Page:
After opening an online shop in 2010, the Palace Museum overturned an impression that it was “heavy and serious.” The store actually received a lot of good reviews.
After that, the British Museum opened its first store on China’s Tmall on July 1 selling the institution’s creative merchandise.
In fact, many museums have already opened retail shops online.
What do museums sell?
Tapes, notebooks, refrigerator stickers, fans – many museum shops have these goods. On the one hand, they are simple to make and cheap to develop.
In the early days, the Palace Museum online shop also offered “A Thousand Li of Rivers and Mountains” tape and “cold palace” refrigerator stickers.
“A Thousand Li of Rivers and Mountains” paper tape. /Taobao.com Photo
Concerning intellectual property development, the Louvre Museum and the British Museum, which started earlier, have formed a complete industrial chain from design to marketing.
As an important museum of the world, the British Museum has collections of Chinese, ancient Egypt and ancient Greek relics on which they focus merchandise development.
The British Museum store has more than 1,400 pieces ranging from cheap postcards and key rings to higher priced crystal vases and bronze statue reproductions.
“Rosetta Stone” merchandise on the British Museum website. /British Museum Shop Photo
The “Rosetta Stone” is one of the most important collections of the British Museum and has been on display since 1802. Visitors can take home a mug bearing the inscription instead of the real stone.
Sometimes, a few “cultural collisions” can have a magical effect. For example, when the yellow rubber duckling “meets” history.
Rubber duck merchandise on the British Museum website. /British Museum Shop Photo
The rubber duckling has become a symbol of many British childhood memories. When it combines with the collection elements, visitors can see the duckling dressed as Sphinx of ancient Egypt or in the armor of ancient Roman soldiers and Vikings.
In the Louvre Museum in France, Mona Lisa, one of the three treasures of the museum, is also the most visible among its creative merchandise.
A French-language book about Pénélope in Louvre Museum. /Louvre Museum Photo
Of course, it would be boring for the Mona Lisa to be presented to tourists in the same way. As a result, Mona Lisa has repeatedly been transformed into a variety of creative souvenirs, including a French-language book about Pénélope, a little blue koala bear, and her grandfather as they visit the Louvre Museum. According to the Shanghai Observer, this guidebook is popular with children.
Tokyo National Museum
Founded in 1872, the Tokyo National Museum (TNM) has the longest history among any Japanese museums.
Merchandise with the theme of important cultural property “Dancing People” burial figures has become an unprecedented hit and even regarded as the “representative” of TNM.
There’s nothing special about the burial figure per se until the designer transforms it into a pair of socks.
More than 10,000 pairs were sold from February 2014 to September 2015, according to Huanqiu’s 2015 report.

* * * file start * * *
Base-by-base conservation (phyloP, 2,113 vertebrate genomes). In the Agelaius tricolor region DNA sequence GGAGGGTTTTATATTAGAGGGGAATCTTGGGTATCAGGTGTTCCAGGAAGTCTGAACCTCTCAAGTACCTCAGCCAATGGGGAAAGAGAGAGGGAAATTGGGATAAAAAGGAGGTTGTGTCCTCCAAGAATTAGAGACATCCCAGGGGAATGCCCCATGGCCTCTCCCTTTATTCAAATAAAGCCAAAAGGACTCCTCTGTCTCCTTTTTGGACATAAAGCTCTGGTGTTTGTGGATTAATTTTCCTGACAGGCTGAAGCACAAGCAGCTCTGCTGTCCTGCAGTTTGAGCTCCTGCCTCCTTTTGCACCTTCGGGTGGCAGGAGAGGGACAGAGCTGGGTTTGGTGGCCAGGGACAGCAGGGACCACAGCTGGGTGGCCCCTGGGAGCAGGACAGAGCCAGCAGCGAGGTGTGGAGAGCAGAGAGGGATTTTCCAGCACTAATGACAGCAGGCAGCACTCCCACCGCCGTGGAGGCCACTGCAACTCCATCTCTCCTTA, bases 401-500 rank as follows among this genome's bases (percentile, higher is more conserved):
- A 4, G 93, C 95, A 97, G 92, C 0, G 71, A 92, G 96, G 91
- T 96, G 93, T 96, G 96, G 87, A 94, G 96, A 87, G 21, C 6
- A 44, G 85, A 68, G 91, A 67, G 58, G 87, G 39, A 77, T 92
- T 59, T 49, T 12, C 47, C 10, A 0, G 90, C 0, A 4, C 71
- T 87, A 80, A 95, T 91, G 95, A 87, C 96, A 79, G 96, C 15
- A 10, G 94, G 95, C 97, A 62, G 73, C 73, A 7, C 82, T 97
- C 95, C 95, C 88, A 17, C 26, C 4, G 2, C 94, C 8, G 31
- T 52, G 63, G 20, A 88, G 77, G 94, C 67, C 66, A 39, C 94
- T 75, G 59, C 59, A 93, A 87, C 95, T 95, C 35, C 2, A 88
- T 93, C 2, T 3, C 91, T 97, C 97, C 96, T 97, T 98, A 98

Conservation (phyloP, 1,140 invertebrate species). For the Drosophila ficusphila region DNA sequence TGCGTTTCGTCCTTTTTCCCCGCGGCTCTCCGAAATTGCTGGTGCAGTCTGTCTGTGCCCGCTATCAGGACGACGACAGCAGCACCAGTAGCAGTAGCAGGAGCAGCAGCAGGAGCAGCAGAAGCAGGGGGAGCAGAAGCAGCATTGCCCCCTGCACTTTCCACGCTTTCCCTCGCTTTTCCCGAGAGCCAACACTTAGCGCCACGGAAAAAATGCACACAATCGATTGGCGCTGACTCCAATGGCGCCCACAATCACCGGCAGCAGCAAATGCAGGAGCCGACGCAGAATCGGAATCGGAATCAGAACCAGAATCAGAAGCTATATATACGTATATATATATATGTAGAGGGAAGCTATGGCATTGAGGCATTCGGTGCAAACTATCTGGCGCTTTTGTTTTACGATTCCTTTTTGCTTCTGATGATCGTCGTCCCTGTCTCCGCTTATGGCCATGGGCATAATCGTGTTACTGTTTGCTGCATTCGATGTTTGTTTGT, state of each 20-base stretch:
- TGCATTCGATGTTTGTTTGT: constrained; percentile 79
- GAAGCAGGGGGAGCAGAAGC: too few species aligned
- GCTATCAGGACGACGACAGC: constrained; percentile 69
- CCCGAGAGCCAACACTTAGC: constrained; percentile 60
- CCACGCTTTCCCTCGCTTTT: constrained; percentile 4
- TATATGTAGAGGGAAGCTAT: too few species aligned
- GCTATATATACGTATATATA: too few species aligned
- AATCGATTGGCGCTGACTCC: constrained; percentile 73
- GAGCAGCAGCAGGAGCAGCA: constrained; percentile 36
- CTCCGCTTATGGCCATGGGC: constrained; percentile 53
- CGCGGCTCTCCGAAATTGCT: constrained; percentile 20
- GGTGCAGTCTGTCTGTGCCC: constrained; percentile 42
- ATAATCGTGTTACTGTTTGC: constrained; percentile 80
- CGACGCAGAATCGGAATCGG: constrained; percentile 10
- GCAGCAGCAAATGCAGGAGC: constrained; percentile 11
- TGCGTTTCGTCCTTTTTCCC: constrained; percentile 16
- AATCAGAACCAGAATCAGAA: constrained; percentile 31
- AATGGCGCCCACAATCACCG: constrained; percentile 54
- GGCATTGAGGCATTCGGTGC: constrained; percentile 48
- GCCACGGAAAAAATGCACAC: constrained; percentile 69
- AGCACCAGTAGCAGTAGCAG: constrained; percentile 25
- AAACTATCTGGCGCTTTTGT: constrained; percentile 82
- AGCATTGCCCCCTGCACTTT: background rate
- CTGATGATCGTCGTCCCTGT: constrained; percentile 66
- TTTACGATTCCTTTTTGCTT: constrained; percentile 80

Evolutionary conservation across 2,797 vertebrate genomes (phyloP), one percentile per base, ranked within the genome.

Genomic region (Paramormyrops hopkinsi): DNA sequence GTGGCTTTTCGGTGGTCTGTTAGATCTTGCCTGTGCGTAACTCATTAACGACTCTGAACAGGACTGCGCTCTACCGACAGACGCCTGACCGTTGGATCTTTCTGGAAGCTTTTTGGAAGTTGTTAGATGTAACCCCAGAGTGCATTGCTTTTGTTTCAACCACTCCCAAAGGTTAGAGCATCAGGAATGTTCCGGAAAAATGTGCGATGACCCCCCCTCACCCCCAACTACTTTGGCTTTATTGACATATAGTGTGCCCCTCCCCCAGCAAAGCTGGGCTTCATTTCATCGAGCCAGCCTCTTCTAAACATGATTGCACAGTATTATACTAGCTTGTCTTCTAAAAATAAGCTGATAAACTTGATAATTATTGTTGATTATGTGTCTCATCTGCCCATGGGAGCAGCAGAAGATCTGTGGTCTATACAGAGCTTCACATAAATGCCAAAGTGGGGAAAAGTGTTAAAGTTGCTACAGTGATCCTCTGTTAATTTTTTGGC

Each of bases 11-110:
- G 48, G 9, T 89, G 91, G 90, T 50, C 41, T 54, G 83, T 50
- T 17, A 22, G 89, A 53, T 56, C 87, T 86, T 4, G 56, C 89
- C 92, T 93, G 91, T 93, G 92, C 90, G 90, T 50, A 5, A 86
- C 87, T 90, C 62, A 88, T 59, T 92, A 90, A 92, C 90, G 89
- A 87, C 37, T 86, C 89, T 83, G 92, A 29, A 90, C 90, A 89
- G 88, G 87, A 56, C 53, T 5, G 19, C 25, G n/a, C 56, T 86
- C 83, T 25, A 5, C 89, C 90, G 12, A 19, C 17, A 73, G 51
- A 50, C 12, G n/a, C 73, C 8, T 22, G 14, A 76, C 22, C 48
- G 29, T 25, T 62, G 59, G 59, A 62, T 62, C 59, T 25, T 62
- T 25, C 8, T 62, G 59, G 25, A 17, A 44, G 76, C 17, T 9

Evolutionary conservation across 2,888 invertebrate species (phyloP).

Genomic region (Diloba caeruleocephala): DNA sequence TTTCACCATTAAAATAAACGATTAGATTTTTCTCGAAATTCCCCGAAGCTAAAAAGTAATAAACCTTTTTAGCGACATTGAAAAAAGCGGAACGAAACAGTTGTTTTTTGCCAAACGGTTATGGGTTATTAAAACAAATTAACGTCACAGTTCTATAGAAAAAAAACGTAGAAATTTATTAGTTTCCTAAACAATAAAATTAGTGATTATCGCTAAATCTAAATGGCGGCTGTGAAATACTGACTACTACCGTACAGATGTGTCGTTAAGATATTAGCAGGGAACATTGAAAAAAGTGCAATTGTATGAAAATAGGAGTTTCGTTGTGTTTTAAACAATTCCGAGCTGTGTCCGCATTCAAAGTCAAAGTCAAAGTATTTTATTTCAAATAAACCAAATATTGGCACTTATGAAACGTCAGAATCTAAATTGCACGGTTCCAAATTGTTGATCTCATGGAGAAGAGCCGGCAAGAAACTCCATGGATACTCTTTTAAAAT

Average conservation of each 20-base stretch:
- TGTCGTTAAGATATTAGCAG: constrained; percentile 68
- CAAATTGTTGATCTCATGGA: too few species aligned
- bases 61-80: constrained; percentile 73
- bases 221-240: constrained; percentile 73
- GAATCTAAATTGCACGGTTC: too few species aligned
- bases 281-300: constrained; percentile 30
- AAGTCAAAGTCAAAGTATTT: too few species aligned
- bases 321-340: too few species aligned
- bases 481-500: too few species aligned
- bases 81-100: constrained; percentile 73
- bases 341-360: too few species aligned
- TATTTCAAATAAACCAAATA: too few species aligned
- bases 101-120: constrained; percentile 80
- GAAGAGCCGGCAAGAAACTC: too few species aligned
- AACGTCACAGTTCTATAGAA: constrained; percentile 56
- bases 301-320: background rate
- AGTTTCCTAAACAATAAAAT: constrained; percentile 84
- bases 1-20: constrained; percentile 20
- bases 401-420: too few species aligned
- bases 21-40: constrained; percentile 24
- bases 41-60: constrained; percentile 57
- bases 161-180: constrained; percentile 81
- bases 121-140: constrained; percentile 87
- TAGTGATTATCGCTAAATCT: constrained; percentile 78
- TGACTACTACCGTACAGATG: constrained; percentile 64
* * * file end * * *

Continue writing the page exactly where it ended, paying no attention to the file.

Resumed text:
Merchandise featuring “Dancing People” burial figures. /TNM Shop Photo
“Because of the different colors, some visitors bought a lot of pairs for this, and many other families who came to the museum specifically for socks,” Keiko Tanaka, the TNM shop manager, told Huanqiu.
The museum has also developed more than 20 kinds of merchandise with figurine images, such as bento boxes and reusable bags.
Why do people like museum shops?
Nowadays, visiting museum stores has become part of the museum experience. According to the Shanghai Observer, for many people, museum stores have even become not only an extension of the exhibition but a necessary part of it.
Tokyo National Museum /VCG Photo
“Museum shops are no longer just about selling things,” Diane Drubay, chief executive of museum marketing consultancy We Are Museums, told The New York Times. “They are about adding a new step to the museum experience.”
Most of the collections in museums were commodities before, mostly measured and traded in money.
Visitors having a look at the “Mona Lisa” at the Louvre Museum. /VCG Photo
Of course, once in the museum, these items lose their commercial properties. Only the museum shop can satisfy the history lovers.
Except guiding books and reproductions, the museum’s merchandise featured more goods, including umbrellas, pens, and notebooks. This sense of “kill two birds with one stone” gives customers the feeling of “beneficial,” which is also usually the most profitable department for the museum, the Shanghai Observer reported.
“Despite our 250 years of history, we are straggling behind in business. The government is cutting our budget every year, so we’re looking for new sources of funding,” Roderick Buchanan, the business director of the British Museum, said in 2017.
Visitors can buy souvenirs at relatively reasonable prices in museum stores to signal their love for the exhibits and artists, and at the same time, these purchases are often the most direct support for these repositories.
Museums are breathing new life into their official stores with merchandise and driving a new era.